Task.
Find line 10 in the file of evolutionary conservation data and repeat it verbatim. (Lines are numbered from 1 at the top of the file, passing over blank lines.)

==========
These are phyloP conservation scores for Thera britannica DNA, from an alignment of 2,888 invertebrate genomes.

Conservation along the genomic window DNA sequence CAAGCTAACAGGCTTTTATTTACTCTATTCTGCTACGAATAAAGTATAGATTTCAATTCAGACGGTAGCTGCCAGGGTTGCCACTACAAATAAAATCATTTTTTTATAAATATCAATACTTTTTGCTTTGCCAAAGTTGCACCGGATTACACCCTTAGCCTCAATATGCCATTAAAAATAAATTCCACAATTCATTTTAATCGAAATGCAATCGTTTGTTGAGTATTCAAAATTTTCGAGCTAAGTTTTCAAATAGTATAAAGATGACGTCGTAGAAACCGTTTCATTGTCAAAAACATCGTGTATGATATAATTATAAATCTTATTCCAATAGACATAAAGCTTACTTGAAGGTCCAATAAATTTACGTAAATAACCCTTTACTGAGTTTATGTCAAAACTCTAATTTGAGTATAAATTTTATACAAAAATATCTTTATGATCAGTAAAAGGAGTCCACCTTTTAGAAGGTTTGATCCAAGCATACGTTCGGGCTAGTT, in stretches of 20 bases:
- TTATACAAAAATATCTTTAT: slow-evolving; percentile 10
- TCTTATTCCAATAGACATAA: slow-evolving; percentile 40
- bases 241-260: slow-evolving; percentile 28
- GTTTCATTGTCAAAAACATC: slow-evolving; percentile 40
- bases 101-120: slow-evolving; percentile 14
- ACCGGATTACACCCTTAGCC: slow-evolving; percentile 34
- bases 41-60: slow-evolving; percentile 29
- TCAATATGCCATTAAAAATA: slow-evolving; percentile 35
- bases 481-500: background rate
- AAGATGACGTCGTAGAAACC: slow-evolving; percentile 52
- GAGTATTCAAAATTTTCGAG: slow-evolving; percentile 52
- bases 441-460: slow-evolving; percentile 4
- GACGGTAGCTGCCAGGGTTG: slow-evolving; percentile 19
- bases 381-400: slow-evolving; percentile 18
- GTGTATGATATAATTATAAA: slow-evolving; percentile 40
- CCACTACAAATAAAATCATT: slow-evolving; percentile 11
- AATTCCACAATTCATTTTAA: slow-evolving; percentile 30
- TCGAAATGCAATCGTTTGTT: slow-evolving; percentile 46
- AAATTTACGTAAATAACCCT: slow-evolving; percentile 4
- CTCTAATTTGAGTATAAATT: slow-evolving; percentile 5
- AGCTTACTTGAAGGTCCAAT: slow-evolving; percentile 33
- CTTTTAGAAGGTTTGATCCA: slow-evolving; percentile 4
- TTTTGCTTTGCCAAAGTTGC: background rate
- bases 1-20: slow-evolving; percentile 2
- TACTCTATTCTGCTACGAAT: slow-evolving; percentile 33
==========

- TCAATATGCCATTAAAAATA: slow-evolving; percentile 35